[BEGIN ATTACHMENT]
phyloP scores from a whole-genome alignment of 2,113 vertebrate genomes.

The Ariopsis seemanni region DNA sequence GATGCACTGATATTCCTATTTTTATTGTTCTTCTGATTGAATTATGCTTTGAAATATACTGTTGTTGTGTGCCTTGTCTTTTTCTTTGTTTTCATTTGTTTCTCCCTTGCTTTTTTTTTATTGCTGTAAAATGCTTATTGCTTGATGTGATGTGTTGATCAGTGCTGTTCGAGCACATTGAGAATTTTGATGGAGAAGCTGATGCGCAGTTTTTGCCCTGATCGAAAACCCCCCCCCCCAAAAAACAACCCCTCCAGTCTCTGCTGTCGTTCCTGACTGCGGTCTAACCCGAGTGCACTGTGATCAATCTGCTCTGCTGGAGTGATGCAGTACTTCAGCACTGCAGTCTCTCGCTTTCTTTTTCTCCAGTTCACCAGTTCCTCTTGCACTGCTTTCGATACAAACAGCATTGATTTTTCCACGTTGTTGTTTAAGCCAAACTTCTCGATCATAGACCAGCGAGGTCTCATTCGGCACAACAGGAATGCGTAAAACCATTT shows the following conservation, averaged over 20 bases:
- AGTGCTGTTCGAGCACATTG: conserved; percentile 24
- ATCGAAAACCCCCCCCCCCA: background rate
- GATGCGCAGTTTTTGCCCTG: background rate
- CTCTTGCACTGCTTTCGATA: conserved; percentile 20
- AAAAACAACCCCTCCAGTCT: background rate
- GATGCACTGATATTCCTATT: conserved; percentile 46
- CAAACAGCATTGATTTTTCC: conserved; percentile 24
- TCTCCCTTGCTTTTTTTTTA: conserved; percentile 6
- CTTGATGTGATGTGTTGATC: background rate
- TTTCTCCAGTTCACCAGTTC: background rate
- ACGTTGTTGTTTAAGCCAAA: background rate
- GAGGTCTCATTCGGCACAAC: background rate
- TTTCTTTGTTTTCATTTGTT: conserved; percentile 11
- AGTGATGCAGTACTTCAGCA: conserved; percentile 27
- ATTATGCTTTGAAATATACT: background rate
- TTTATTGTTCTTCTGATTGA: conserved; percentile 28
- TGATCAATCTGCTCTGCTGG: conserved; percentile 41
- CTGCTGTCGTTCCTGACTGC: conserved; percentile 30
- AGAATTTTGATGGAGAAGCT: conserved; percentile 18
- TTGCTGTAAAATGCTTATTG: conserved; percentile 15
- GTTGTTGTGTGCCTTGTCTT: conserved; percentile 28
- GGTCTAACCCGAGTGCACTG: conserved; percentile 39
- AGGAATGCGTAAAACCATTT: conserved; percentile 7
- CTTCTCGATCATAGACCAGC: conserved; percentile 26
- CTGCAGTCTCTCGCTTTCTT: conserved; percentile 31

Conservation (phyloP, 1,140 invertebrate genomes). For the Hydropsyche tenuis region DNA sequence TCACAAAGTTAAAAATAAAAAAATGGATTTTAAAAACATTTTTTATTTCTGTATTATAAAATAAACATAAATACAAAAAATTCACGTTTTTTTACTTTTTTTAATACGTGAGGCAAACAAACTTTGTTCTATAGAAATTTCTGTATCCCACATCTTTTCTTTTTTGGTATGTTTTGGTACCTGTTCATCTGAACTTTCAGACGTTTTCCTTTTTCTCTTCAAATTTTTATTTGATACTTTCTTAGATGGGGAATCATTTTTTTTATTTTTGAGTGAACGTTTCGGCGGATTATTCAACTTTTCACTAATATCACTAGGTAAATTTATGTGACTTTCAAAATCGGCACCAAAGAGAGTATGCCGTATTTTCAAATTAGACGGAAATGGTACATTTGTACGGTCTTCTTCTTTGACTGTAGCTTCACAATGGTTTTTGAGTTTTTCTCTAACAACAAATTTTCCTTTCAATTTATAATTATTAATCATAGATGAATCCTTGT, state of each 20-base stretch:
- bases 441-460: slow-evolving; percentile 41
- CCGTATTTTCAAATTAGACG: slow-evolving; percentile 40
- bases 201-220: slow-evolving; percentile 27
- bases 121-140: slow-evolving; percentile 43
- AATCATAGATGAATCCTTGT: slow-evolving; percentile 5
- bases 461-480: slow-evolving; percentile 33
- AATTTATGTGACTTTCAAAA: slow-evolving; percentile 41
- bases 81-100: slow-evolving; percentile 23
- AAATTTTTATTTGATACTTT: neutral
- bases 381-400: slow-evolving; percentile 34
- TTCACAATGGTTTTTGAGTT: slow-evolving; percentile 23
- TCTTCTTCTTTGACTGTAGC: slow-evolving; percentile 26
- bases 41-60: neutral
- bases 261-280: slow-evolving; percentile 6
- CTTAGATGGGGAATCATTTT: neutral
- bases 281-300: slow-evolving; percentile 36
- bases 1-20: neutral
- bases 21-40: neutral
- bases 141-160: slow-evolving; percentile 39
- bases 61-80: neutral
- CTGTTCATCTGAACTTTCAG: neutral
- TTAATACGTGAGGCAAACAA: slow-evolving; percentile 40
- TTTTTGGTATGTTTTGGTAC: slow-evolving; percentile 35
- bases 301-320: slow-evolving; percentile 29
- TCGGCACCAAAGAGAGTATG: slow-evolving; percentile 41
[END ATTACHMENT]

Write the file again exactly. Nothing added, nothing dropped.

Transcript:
phyloP scores from a whole-genome alignment of 2,113 vertebrate genomes.

The Ariopsis seemanni region DNA sequence GATGCACTGATATTCCTATTTTTATTGTTCTTCTGATTGAATTATGCTTTGAAATATACTGTTGTTGTGTGCCTTGTCTTTTTCTTTGTTTTCATTTGTTTCTCCCTTGCTTTTTTTTTATTGCTGTAAAATGCTTATTGCTTGATGTGATGTGTTGATCAGTGCTGTTCGAGCACATTGAGAATTTTGATGGAGAAGCTGATGCGCAGTTTTTGCCCTGATCGAAAACCCCCCCCCCCAAAAAACAACCCCTCCAGTCTCTGCTGTCGTTCCTGACTGCGGTCTAACCCGAGTGCACTGTGATCAATCTGCTCTGCTGGAGTGATGCAGTACTTCAGCACTGCAGTCTCTCGCTTTCTTTTTCTCCAGTTCACCAGTTCCTCTTGCACTGCTTTCGATACAAACAGCATTGATTTTTCCACGTTGTTGTTTAAGCCAAACTTCTCGATCATAGACCAGCGAGGTCTCATTCGGCACAACAGGAATGCGTAAAACCATTT shows the following conservation, averaged over 20 bases:
- AGTGCTGTTCGAGCACATTG: conserved; percentile 24
- ATCGAAAACCCCCCCCCCCA: background rate
- GATGCGCAGTTTTTGCCCTG: background rate
- CTCTTGCACTGCTTTCGATA: conserved; percentile 20
- AAAAACAACCCCTCCAGTCT: background rate
- GATGCACTGATATTCCTATT: conserved; percentile 46
- CAAACAGCATTGATTTTTCC: conserved; percentile 24
- TCTCCCTTGCTTTTTTTTTA: conserved; percentile 6
- CTTGATGTGATGTGTTGATC: background rate
- TTTCTCCAGTTCACCAGTTC: background rate
- ACGTTGTTGTTTAAGCCAAA: background rate
- GAGGTCTCATTCGGCACAAC: background rate
- TTTCTTTGTTTTCATTTGTT: conserved; percentile 11
- AGTGATGCAGTACTTCAGCA: conserved; percentile 27
- ATTATGCTTTGAAATATACT: background rate
- TTTATTGTTCTTCTGATTGA: conserved; percentile 28
- TGATCAATCTGCTCTGCTGG: conserved; percentile 41
- CTGCTGTCGTTCCTGACTGC: conserved; percentile 30
- AGAATTTTGATGGAGAAGCT: conserved; percentile 18
- TTGCTGTAAAATGCTTATTG: conserved; percentile 15
- GTTGTTGTGTGCCTTGTCTT: conserved; percentile 28
- GGTCTAACCCGAGTGCACTG: conserved; percentile 39
- AGGAATGCGTAAAACCATTT: conserved; percentile 7
- CTTCTCGATCATAGACCAGC: conserved; percentile 26
- CTGCAGTCTCTCGCTTTCTT: conserved; percentile 31

Conservation (phyloP, 1,140 invertebrate genomes). For the Hydropsyche tenuis region DNA sequence TCACAAAGTTAAAAATAAAAAAATGGATTTTAAAAACATTTTTTATTTCTGTATTATAAAATAAACATAAATACAAAAAATTCACGTTTTTTTACTTTTTTTAATACGTGAGGCAAACAAACTTTGTTCTATAGAAATTTCTGTATCCCACATCTTTTCTTTTTTGGTATGTTTTGGTACCTGTTCATCTGAACTTTCAGACGTTTTCCTTTTTCTCTTCAAATTTTTATTTGATACTTTCTTAGATGGGGAATCATTTTTTTTATTTTTGAGTGAACGTTTCGGCGGATTATTCAACTTTTCACTAATATCACTAGGTAAATTTATGTGACTTTCAAAATCGGCACCAAAGAGAGTATGCCGTATTTTCAAATTAGACGGAAATGGTACATTTGTACGGTCTTCTTCTTTGACTGTAGCTTCACAATGGTTTTTGAGTTTTTCTCTAACAACAAATTTTCCTTTCAATTTATAATTATTAATCATAGATGAATCCTTGT, state of each 20-base stretch:
- bases 441-460: slow-evolving; percentile 41
- CCGTATTTTCAAATTAGACG: slow-evolving; percentile 40
- bases 201-220: slow-evolving; percentile 27
- bases 121-140: slow-evolving; percentile 43
- AATCATAGATGAATCCTTGT: slow-evolving; percentile 5
- bases 461-480: slow-evolving; percentile 33
- AATTTATGTGACTTTCAAAA: slow-evolving; percentile 41
- bases 81-100: slow-evolving; percentile 23
- AAATTTTTATTTGATACTTT: neutral
- bases 381-400: slow-evolving; percentile 34
- TTCACAATGGTTTTTGAGTT: slow-evolving; percentile 23
- TCTTCTTCTTTGACTGTAGC: slow-evolving; percentile 26
- bases 41-60: neutral
- bases 261-280: slow-evolving; percentile 6
- CTTAGATGGGGAATCATTTT: neutral
- bases 281-300: slow-evolving; percentile 36
- bases 1-20: neutral
- bases 21-40: neutral
- bases 141-160: slow-evolving; percentile 39
- bases 61-80: neutral
- CTGTTCATCTGAACTTTCAG: neutral
- TTAATACGTGAGGCAAACAA: slow-evolving; percentile 40
- TTTTTGGTATGTTTTGGTAC: slow-evolving; percentile 35
- bases 301-320: slow-evolving; percentile 29
- TCGGCACCAAAGAGAGTATG: slow-evolving; percentile 41